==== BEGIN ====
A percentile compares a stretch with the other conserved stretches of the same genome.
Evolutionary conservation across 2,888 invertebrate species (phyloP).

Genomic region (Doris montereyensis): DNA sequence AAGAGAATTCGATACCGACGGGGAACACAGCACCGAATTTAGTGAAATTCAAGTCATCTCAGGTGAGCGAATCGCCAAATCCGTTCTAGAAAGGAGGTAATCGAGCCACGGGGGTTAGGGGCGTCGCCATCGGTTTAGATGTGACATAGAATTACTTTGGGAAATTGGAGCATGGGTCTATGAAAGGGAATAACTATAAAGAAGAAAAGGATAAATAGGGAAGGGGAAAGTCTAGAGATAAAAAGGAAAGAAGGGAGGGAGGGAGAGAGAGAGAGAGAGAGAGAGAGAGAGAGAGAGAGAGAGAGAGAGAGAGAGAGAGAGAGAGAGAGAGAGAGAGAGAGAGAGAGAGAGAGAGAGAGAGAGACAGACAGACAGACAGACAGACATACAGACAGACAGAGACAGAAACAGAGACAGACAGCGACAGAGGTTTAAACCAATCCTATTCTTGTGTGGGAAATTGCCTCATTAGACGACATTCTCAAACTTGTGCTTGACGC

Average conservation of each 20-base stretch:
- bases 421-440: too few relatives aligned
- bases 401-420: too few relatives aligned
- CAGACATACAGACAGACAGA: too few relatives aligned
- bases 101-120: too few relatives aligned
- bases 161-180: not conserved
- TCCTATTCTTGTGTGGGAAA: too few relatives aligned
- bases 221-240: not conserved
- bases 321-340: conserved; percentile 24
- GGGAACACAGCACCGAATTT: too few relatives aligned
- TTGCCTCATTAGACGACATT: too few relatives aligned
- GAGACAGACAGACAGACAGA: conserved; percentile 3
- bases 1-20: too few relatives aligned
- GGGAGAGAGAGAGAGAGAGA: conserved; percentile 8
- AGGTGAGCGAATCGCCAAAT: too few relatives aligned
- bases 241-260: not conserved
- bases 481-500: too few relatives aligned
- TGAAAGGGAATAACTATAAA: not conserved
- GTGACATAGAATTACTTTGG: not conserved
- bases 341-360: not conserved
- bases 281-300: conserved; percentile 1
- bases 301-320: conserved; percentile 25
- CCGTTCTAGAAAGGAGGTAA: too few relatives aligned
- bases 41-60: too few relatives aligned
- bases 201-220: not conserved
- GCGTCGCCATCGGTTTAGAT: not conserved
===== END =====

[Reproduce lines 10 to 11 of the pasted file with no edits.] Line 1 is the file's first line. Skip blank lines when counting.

- TCCTATTCTTGTGTGGGAAA: too few relatives aligned
- bases 221-240: not conserved